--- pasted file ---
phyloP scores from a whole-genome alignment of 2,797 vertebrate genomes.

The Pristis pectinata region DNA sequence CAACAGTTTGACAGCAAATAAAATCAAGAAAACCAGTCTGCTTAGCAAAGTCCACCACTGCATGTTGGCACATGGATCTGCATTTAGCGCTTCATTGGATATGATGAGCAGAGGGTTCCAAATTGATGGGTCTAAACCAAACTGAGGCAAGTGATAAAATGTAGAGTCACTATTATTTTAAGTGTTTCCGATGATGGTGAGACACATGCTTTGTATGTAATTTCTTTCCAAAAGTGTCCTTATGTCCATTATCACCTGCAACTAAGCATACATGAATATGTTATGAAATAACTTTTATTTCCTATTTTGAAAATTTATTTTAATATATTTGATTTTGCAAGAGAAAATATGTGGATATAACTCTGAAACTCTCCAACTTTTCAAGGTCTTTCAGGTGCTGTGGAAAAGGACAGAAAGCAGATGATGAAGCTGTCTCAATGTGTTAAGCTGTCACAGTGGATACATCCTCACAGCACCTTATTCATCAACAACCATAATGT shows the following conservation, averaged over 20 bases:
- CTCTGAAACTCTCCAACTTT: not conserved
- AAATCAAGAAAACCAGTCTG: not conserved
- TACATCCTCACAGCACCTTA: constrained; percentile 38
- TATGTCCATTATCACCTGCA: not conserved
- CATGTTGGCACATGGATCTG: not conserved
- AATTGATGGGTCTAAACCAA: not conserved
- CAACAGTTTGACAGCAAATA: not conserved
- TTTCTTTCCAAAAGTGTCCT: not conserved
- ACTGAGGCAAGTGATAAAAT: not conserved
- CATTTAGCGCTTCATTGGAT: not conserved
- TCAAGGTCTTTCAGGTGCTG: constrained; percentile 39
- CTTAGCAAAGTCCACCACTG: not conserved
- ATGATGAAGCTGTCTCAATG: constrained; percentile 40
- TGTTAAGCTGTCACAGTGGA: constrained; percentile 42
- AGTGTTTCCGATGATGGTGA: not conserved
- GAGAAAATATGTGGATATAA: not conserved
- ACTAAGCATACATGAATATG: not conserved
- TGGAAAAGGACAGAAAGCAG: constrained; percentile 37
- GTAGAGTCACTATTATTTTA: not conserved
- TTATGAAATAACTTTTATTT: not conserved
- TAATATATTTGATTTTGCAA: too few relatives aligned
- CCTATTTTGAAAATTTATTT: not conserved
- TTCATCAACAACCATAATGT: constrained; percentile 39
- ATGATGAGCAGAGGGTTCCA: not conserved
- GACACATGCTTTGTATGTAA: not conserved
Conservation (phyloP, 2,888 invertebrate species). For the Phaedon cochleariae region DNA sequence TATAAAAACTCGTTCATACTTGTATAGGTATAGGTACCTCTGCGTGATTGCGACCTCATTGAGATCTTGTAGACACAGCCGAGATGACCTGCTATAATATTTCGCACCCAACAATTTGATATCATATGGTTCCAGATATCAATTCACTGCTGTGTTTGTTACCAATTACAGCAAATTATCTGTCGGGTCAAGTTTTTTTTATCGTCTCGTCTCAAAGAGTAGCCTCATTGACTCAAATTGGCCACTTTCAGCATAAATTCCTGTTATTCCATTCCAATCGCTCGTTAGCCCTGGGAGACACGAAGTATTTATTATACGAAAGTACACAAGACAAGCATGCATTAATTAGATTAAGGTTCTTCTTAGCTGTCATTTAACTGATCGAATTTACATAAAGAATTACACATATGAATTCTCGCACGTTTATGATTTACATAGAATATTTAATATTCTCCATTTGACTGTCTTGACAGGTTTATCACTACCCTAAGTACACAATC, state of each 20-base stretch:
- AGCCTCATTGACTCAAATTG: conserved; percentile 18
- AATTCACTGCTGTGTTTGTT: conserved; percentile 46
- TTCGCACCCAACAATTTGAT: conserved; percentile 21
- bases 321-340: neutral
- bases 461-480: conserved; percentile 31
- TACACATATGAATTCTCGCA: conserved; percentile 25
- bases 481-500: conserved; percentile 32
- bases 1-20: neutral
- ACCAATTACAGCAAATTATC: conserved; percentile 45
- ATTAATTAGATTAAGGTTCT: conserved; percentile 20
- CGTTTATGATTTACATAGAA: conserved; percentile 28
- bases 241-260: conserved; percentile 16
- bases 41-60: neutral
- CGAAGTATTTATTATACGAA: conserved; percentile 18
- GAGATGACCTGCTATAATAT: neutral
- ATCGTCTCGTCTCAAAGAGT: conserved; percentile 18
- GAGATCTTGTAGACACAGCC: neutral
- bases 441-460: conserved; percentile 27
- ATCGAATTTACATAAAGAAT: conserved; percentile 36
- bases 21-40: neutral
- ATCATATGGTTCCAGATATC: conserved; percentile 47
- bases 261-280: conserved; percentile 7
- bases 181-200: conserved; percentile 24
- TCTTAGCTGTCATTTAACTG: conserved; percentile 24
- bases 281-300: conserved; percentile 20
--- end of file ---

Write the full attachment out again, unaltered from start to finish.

phyloP scores from a whole-genome alignment of 2,797 vertebrate genomes.

The Pristis pectinata region DNA sequence CAACAGTTTGACAGCAAATAAAATCAAGAAAACCAGTCTGCTTAGCAAAGTCCACCACTGCATGTTGGCACATGGATCTGCATTTAGCGCTTCATTGGATATGATGAGCAGAGGGTTCCAAATTGATGGGTCTAAACCAAACTGAGGCAAGTGATAAAATGTAGAGTCACTATTATTTTAAGTGTTTCCGATGATGGTGAGACACATGCTTTGTATGTAATTTCTTTCCAAAAGTGTCCTTATGTCCATTATCACCTGCAACTAAGCATACATGAATATGTTATGAAATAACTTTTATTTCCTATTTTGAAAATTTATTTTAATATATTTGATTTTGCAAGAGAAAATATGTGGATATAACTCTGAAACTCTCCAACTTTTCAAGGTCTTTCAGGTGCTGTGGAAAAGGACAGAAAGCAGATGATGAAGCTGTCTCAATGTGTTAAGCTGTCACAGTGGATACATCCTCACAGCACCTTATTCATCAACAACCATAATGT shows the following conservation, averaged over 20 bases:
- CTCTGAAACTCTCCAACTTT: not conserved
- AAATCAAGAAAACCAGTCTG: not conserved
- TACATCCTCACAGCACCTTA: constrained; percentile 38
- TATGTCCATTATCACCTGCA: not conserved
- CATGTTGGCACATGGATCTG: not conserved
- AATTGATGGGTCTAAACCAA: not conserved
- CAACAGTTTGACAGCAAATA: not conserved
- TTTCTTTCCAAAAGTGTCCT: not conserved
- ACTGAGGCAAGTGATAAAAT: not conserved
- CATTTAGCGCTTCATTGGAT: not conserved
- TCAAGGTCTTTCAGGTGCTG: constrained; percentile 39
- CTTAGCAAAGTCCACCACTG: not conserved
- ATGATGAAGCTGTCTCAATG: constrained; percentile 40
- TGTTAAGCTGTCACAGTGGA: constrained; percentile 42
- AGTGTTTCCGATGATGGTGA: not conserved
- GAGAAAATATGTGGATATAA: not conserved
- ACTAAGCATACATGAATATG: not conserved
- TGGAAAAGGACAGAAAGCAG: constrained; percentile 37
- GTAGAGTCACTATTATTTTA: not conserved
- TTATGAAATAACTTTTATTT: not conserved
- TAATATATTTGATTTTGCAA: too few relatives aligned
- CCTATTTTGAAAATTTATTT: not conserved
- TTCATCAACAACCATAATGT: constrained; percentile 39
- ATGATGAGCAGAGGGTTCCA: not conserved
- GACACATGCTTTGTATGTAA: not conserved
Conservation (phyloP, 2,888 invertebrate species). For the Phaedon cochleariae region DNA sequence TATAAAAACTCGTTCATACTTGTATAGGTATAGGTACCTCTGCGTGATTGCGACCTCATTGAGATCTTGTAGACACAGCCGAGATGACCTGCTATAATATTTCGCACCCAACAATTTGATATCATATGGTTCCAGATATCAATTCACTGCTGTGTTTGTTACCAATTACAGCAAATTATCTGTCGGGTCAAGTTTTTTTTATCGTCTCGTCTCAAAGAGTAGCCTCATTGACTCAAATTGGCCACTTTCAGCATAAATTCCTGTTATTCCATTCCAATCGCTCGTTAGCCCTGGGAGACACGAAGTATTTATTATACGAAAGTACACAAGACAAGCATGCATTAATTAGATTAAGGTTCTTCTTAGCTGTCATTTAACTGATCGAATTTACATAAAGAATTACACATATGAATTCTCGCACGTTTATGATTTACATAGAATATTTAATATTCTCCATTTGACTGTCTTGACAGGTTTATCACTACCCTAAGTACACAATC, state of each 20-base stretch:
- AGCCTCATTGACTCAAATTG: conserved; percentile 18
- AATTCACTGCTGTGTTTGTT: conserved; percentile 46
- TTCGCACCCAACAATTTGAT: conserved; percentile 21
- bases 321-340: neutral
- bases 461-480: conserved; percentile 31
- TACACATATGAATTCTCGCA: conserved; percentile 25
- bases 481-500: conserved; percentile 32
- bases 1-20: neutral
- ACCAATTACAGCAAATTATC: conserved; percentile 45
- ATTAATTAGATTAAGGTTCT: conserved; percentile 20
- CGTTTATGATTTACATAGAA: conserved; percentile 28
- bases 241-260: conserved; percentile 16
- bases 41-60: neutral
- CGAAGTATTTATTATACGAA: conserved; percentile 18
- GAGATGACCTGCTATAATAT: neutral
- ATCGTCTCGTCTCAAAGAGT: conserved; percentile 18
- GAGATCTTGTAGACACAGCC: neutral
- bases 441-460: conserved; percentile 27
- ATCGAATTTACATAAAGAAT: conserved; percentile 36
- bases 21-40: neutral
- ATCATATGGTTCCAGATATC: conserved; percentile 47
- bases 261-280: conserved; percentile 7
- bases 181-200: conserved; percentile 24
- TCTTAGCTGTCATTTAACTG: conserved; percentile 24
- bases 281-300: conserved; percentile 20